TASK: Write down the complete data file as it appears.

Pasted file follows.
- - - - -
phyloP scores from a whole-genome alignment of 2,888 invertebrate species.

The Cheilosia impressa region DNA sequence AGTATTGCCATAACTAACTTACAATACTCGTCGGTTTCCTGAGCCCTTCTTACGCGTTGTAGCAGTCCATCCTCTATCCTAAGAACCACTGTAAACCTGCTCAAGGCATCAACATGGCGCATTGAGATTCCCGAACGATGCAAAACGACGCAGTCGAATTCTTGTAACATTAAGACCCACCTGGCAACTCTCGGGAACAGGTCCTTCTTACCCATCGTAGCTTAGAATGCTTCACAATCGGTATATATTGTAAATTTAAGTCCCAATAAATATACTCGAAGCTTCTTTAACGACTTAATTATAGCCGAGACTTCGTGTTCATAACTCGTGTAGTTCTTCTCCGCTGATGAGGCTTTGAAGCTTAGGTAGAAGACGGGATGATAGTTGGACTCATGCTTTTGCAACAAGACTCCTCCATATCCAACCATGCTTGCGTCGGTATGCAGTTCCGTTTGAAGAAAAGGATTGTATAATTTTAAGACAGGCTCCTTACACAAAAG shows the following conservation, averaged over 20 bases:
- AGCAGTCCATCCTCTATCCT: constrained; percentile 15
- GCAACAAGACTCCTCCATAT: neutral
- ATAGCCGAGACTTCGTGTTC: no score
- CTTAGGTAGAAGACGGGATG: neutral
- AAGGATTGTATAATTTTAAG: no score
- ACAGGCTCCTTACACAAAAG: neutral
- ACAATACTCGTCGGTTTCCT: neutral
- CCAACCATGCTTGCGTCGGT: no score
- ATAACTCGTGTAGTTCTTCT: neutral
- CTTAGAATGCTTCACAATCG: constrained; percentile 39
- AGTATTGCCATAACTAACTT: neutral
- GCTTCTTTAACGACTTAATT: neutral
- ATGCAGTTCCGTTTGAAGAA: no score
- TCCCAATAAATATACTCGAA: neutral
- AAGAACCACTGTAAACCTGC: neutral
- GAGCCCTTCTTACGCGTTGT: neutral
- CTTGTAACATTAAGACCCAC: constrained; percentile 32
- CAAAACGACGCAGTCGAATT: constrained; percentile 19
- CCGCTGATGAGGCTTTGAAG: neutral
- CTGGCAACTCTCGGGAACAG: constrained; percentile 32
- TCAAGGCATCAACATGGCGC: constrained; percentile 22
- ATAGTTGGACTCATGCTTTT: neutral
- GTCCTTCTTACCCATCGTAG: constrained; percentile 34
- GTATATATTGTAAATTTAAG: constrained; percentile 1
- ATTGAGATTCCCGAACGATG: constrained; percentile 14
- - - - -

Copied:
phyloP scores from a whole-genome alignment of 2,888 invertebrate species.

The Cheilosia impressa region DNA sequence AGTATTGCCATAACTAACTTACAATACTCGTCGGTTTCCTGAGCCCTTCTTACGCGTTGTAGCAGTCCATCCTCTATCCTAAGAACCACTGTAAACCTGCTCAAGGCATCAACATGGCGCATTGAGATTCCCGAACGATGCAAAACGACGCAGTCGAATTCTTGTAACATTAAGACCCACCTGGCAACTCTCGGGAACAGGTCCTTCTTACCCATCGTAGCTTAGAATGCTTCACAATCGGTATATATTGTAAATTTAAGTCCCAATAAATATACTCGAAGCTTCTTTAACGACTTAATTATAGCCGAGACTTCGTGTTCATAACTCGTGTAGTTCTTCTCCGCTGATGAGGCTTTGAAGCTTAGGTAGAAGACGGGATGATAGTTGGACTCATGCTTTTGCAACAAGACTCCTCCATATCCAACCATGCTTGCGTCGGTATGCAGTTCCGTTTGAAGAAAAGGATTGTATAATTTTAAGACAGGCTCCTTACACAAAAG shows the following conservation, averaged over 20 bases:
- AGCAGTCCATCCTCTATCCT: constrained; percentile 15
- GCAACAAGACTCCTCCATAT: neutral
- ATAGCCGAGACTTCGTGTTC: no score
- CTTAGGTAGAAGACGGGATG: neutral
- AAGGATTGTATAATTTTAAG: no score
- ACAGGCTCCTTACACAAAAG: neutral
- ACAATACTCGTCGGTTTCCT: neutral
- CCAACCATGCTTGCGTCGGT: no score
- ATAACTCGTGTAGTTCTTCT: neutral
- CTTAGAATGCTTCACAATCG: constrained; percentile 39
- AGTATTGCCATAACTAACTT: neutral
- GCTTCTTTAACGACTTAATT: neutral
- ATGCAGTTCCGTTTGAAGAA: no score
- TCCCAATAAATATACTCGAA: neutral
- AAGAACCACTGTAAACCTGC: neutral
- GAGCCCTTCTTACGCGTTGT: neutral
- CTTGTAACATTAAGACCCAC: constrained; percentile 32
- CAAAACGACGCAGTCGAATT: constrained; percentile 19
- CCGCTGATGAGGCTTTGAAG: neutral
- CTGGCAACTCTCGGGAACAG: constrained; percentile 32
- TCAAGGCATCAACATGGCGC: constrained; percentile 22
- ATAGTTGGACTCATGCTTTT: neutral
- GTCCTTCTTACCCATCGTAG: constrained; percentile 34
- GTATATATTGTAAATTTAAG: constrained; percentile 1
- ATTGAGATTCCCGAACGATG: constrained; percentile 14